When I heard that the Long Island Convention and Visitors Bureau & Sport Commission plans next month to launch a campaign to rebrand the region, I began to think, what’s Long Island’s biggest branding challenge?
The answer is easy. Traffic!
When I was growing up in Massapequa in the 1960s, my father’s relatives from Brooklyn would visit on occasion. Invariably, the first hour was spent talking about traffic. If they didn’t “hit any” on the way, we’d thank God for their good fortune. If they did, well, there were lamentations all around about how traffic had “gotten worse these days.”
Horror stories of sitting in bumper-to-bumper backups abounded, and there was a consensus that “The Belt” was a “nightmare” and, “Somebody should do something.”
Decades later, a college chum from another state told me after visiting here, “Mike, I love you. You and your family are welcome at our house anytime. But I can’t make this trip anymore because of the traffic.”
It’s not just my family and friends, either. For as long as I can remember, anytime any development plans for anywhere on Long Island have been announced, you can bet your last gallon of gas it draws objections about more traffic.
According to legend, Yogi Berra was once asked about whether he liked a certain restaurant. He famously replied, “Nobody goes there anymore. It’s too crowded.”
We know what he meant. In fact, it’s possible Long Island has become that restaurant. But if nobody wants to visit or live here because there’s so much traffic, then why is there so much traffic?
I’d like to suggest that we’re looking at the situation all wrong.
Instead of cursing the crowds, shouldn’t we celebrate the fact that Long Island is so special, 2.7 million people call it home? Ironically, much of Long Island’s traffic problems can be attributed to its beauty. When Robert Moses designed his parkways — literally, roads connecting his myriad parks in the region — he envisioned city folks taking leisurely Sunday drives to admire Long Island’s scenery. It seems unlikely that he ever thought the Northern and Southern State parkways would accommodate hundreds of thousands of commuters a day. Even if he had, a better road system most likely would have resulted in even more people moving here.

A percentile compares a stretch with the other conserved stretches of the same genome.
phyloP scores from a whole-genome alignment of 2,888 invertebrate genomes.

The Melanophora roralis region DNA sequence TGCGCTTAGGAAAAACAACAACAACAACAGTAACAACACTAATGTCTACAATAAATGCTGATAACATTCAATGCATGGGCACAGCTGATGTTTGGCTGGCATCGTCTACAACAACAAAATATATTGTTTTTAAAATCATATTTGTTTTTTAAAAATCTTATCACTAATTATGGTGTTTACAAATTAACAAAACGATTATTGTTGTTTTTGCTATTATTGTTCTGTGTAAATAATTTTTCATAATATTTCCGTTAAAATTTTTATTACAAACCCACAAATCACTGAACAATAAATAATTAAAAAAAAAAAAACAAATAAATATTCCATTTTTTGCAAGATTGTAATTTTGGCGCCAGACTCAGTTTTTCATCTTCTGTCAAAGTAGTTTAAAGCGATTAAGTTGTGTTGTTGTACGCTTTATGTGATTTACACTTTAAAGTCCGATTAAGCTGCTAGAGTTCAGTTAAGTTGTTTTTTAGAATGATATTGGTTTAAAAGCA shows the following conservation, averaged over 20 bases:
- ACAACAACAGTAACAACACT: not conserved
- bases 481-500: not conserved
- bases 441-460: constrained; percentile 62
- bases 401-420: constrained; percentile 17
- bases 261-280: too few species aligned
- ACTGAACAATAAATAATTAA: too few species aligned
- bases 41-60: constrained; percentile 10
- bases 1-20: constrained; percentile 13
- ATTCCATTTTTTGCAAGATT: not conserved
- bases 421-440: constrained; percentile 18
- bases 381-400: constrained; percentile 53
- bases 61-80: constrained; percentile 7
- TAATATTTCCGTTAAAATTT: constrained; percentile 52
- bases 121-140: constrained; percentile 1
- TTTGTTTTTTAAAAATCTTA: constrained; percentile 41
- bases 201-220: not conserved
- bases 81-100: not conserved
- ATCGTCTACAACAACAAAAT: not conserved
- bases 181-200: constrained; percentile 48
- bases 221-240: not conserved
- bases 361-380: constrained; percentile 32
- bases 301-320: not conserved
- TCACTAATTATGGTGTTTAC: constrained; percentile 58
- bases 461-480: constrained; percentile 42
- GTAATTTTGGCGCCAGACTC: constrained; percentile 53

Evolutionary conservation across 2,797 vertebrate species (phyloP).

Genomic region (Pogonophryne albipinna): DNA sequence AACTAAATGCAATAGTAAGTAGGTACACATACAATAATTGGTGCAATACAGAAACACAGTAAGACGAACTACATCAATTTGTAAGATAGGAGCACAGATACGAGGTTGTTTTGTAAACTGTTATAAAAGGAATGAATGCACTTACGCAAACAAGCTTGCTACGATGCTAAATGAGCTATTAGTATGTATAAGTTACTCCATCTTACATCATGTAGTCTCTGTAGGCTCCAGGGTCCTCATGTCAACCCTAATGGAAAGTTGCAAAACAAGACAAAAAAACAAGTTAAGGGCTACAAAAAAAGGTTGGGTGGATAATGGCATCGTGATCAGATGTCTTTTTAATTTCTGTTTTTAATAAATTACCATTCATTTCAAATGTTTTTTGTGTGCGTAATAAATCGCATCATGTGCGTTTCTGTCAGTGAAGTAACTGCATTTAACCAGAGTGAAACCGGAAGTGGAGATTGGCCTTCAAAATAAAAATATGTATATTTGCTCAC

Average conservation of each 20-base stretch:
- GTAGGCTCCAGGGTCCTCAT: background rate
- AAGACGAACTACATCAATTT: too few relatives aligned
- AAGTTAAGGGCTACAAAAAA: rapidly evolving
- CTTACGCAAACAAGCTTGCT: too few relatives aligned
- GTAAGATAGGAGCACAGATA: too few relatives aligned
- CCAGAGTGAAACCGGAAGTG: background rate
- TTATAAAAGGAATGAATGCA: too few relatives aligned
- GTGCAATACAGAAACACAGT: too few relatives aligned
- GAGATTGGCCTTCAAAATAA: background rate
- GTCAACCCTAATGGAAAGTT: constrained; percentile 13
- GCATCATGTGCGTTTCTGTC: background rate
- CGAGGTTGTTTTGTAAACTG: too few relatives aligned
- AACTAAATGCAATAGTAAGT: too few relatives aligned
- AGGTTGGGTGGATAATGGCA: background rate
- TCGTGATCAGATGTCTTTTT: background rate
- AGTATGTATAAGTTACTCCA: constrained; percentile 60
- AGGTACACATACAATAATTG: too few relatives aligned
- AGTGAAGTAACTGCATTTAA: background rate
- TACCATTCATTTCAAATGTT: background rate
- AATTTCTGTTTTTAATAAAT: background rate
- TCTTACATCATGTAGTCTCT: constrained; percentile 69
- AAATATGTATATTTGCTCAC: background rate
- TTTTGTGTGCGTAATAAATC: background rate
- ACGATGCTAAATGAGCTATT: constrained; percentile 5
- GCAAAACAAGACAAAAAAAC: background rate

It would be one thing if Long Island’s traffic woes were tied to a long line of cars permanently exiting the Island. But really, our traffic jams every morning and evening, and other times, too, reflect a thriving, regional economy. Cars invading the Hamptons and North Fork represent tourists spending their dollars on Long Island, feeding the families of workers and business owners and contributing to the coffers of local governments. Crowded malls and busy downtowns around the holidays mean people have money to spend on gifts.
Chances are, the reason some regions of the country have minimal traffic is because fewer people want to call those places home. There’s no getting around the reality of our overflowing roads, so we should celebrate them instead of crying about it.
Granted, the slogan “Long Island, we’re so great it takes you an hour to get where you’re going” might not fit on a bumper sticker, but it certainly takes regional pride to a new dimension — and would give my relatives from Brooklyn something new to talk about.
Reader Michael Watt lives in Babylon.